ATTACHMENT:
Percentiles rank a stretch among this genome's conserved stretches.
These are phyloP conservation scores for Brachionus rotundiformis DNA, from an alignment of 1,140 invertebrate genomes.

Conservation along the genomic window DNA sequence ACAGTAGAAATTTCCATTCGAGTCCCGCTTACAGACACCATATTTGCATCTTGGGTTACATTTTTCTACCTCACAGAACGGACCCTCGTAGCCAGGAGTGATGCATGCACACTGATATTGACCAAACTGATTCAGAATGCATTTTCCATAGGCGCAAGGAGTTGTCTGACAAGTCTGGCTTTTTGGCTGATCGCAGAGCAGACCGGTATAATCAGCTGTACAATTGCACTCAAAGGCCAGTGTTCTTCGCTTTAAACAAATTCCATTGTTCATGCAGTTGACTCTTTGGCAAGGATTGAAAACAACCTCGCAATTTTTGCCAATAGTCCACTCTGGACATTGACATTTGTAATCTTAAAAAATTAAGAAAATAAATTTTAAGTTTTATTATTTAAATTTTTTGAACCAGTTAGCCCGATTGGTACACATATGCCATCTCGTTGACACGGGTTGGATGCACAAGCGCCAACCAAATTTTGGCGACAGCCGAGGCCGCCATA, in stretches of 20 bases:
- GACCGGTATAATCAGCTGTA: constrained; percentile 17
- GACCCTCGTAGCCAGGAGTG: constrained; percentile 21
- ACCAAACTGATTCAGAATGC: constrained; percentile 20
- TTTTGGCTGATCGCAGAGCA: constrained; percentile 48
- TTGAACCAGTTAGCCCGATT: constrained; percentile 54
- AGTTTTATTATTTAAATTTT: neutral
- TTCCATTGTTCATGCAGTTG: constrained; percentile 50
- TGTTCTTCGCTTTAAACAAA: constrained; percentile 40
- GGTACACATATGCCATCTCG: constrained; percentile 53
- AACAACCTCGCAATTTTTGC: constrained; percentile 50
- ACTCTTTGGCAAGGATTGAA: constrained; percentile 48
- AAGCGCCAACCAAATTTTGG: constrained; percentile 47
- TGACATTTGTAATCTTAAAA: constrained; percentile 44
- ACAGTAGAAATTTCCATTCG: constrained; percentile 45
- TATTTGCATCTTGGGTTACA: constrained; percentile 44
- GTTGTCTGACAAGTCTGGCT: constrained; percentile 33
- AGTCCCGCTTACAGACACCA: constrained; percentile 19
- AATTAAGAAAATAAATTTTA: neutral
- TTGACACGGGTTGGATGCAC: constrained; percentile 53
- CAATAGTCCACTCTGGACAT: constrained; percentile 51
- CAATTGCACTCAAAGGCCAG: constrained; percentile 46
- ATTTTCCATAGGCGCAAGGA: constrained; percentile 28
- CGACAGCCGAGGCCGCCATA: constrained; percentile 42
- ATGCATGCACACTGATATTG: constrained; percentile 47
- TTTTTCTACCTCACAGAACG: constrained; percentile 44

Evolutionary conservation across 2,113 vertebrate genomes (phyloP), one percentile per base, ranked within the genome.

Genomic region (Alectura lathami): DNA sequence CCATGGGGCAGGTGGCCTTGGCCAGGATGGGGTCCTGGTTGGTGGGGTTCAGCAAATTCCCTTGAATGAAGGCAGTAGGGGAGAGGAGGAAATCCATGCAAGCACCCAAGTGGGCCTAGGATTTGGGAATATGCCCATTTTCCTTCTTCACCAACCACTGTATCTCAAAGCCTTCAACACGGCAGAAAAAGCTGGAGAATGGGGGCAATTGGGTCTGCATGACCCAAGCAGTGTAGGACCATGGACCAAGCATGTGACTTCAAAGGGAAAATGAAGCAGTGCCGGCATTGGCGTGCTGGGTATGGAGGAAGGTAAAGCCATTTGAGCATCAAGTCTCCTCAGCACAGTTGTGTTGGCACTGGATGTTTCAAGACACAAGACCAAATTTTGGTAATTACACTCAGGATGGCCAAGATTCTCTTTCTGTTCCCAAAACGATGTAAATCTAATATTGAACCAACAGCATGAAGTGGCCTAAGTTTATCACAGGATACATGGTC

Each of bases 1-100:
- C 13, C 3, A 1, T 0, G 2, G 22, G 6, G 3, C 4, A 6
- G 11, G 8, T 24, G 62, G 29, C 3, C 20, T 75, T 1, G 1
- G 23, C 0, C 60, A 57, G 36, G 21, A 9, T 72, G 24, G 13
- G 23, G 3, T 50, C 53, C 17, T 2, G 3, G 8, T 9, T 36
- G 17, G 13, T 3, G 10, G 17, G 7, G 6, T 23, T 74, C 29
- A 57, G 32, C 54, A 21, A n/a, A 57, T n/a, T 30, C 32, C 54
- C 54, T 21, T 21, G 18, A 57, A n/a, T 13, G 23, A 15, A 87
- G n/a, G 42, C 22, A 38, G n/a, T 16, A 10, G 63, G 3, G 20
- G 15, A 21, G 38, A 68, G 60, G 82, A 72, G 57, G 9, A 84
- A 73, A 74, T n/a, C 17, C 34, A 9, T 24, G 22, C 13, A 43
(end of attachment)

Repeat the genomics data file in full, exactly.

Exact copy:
Percentiles rank a stretch among this genome's conserved stretches.
These are phyloP conservation scores for Brachionus rotundiformis DNA, from an alignment of 1,140 invertebrate genomes.

Conservation along the genomic window DNA sequence ACAGTAGAAATTTCCATTCGAGTCCCGCTTACAGACACCATATTTGCATCTTGGGTTACATTTTTCTACCTCACAGAACGGACCCTCGTAGCCAGGAGTGATGCATGCACACTGATATTGACCAAACTGATTCAGAATGCATTTTCCATAGGCGCAAGGAGTTGTCTGACAAGTCTGGCTTTTTGGCTGATCGCAGAGCAGACCGGTATAATCAGCTGTACAATTGCACTCAAAGGCCAGTGTTCTTCGCTTTAAACAAATTCCATTGTTCATGCAGTTGACTCTTTGGCAAGGATTGAAAACAACCTCGCAATTTTTGCCAATAGTCCACTCTGGACATTGACATTTGTAATCTTAAAAAATTAAGAAAATAAATTTTAAGTTTTATTATTTAAATTTTTTGAACCAGTTAGCCCGATTGGTACACATATGCCATCTCGTTGACACGGGTTGGATGCACAAGCGCCAACCAAATTTTGGCGACAGCCGAGGCCGCCATA, in stretches of 20 bases:
- GACCGGTATAATCAGCTGTA: constrained; percentile 17
- GACCCTCGTAGCCAGGAGTG: constrained; percentile 21
- ACCAAACTGATTCAGAATGC: constrained; percentile 20
- TTTTGGCTGATCGCAGAGCA: constrained; percentile 48
- TTGAACCAGTTAGCCCGATT: constrained; percentile 54
- AGTTTTATTATTTAAATTTT: neutral
- TTCCATTGTTCATGCAGTTG: constrained; percentile 50
- TGTTCTTCGCTTTAAACAAA: constrained; percentile 40
- GGTACACATATGCCATCTCG: constrained; percentile 53
- AACAACCTCGCAATTTTTGC: constrained; percentile 50
- ACTCTTTGGCAAGGATTGAA: constrained; percentile 48
- AAGCGCCAACCAAATTTTGG: constrained; percentile 47
- TGACATTTGTAATCTTAAAA: constrained; percentile 44
- ACAGTAGAAATTTCCATTCG: constrained; percentile 45
- TATTTGCATCTTGGGTTACA: constrained; percentile 44
- GTTGTCTGACAAGTCTGGCT: constrained; percentile 33
- AGTCCCGCTTACAGACACCA: constrained; percentile 19
- AATTAAGAAAATAAATTTTA: neutral
- TTGACACGGGTTGGATGCAC: constrained; percentile 53
- CAATAGTCCACTCTGGACAT: constrained; percentile 51
- CAATTGCACTCAAAGGCCAG: constrained; percentile 46
- ATTTTCCATAGGCGCAAGGA: constrained; percentile 28
- CGACAGCCGAGGCCGCCATA: constrained; percentile 42
- ATGCATGCACACTGATATTG: constrained; percentile 47
- TTTTTCTACCTCACAGAACG: constrained; percentile 44

Evolutionary conservation across 2,113 vertebrate genomes (phyloP), one percentile per base, ranked within the genome.

Genomic region (Alectura lathami): DNA sequence CCATGGGGCAGGTGGCCTTGGCCAGGATGGGGTCCTGGTTGGTGGGGTTCAGCAAATTCCCTTGAATGAAGGCAGTAGGGGAGAGGAGGAAATCCATGCAAGCACCCAAGTGGGCCTAGGATTTGGGAATATGCCCATTTTCCTTCTTCACCAACCACTGTATCTCAAAGCCTTCAACACGGCAGAAAAAGCTGGAGAATGGGGGCAATTGGGTCTGCATGACCCAAGCAGTGTAGGACCATGGACCAAGCATGTGACTTCAAAGGGAAAATGAAGCAGTGCCGGCATTGGCGTGCTGGGTATGGAGGAAGGTAAAGCCATTTGAGCATCAAGTCTCCTCAGCACAGTTGTGTTGGCACTGGATGTTTCAAGACACAAGACCAAATTTTGGTAATTACACTCAGGATGGCCAAGATTCTCTTTCTGTTCCCAAAACGATGTAAATCTAATATTGAACCAACAGCATGAAGTGGCCTAAGTTTATCACAGGATACATGGTC

Each of bases 1-100:
- C 13, C 3, A 1, T 0, G 2, G 22, G 6, G 3, C 4, A 6
- G 11, G 8, T 24, G 62, G 29, C 3, C 20, T 75, T 1, G 1
- G 23, C 0, C 60, A 57, G 36, G 21, A 9, T 72, G 24, G 13
- G 23, G 3, T 50, C 53, C 17, T 2, G 3, G 8, T 9, T 36
- G 17, G 13, T 3, G 10, G 17, G 7, G 6, T 23, T 74, C 29
- A 57, G 32, C 54, A 21, A n/a, A 57, T n/a, T 30, C 32, C 54
- C 54, T 21, T 21, G 18, A 57, A n/a, T 13, G 23, A 15, A 87
- G n/a, G 42, C 22, A 38, G n/a, T 16, A 10, G 63, G 3, G 20
- G 15, A 21, G 38, A 68, G 60, G 82, A 72, G 57, G 9, A 84
- A 73, A 74, T n/a, C 17, C 34, A 9, T 24, G 22, C 13, A 43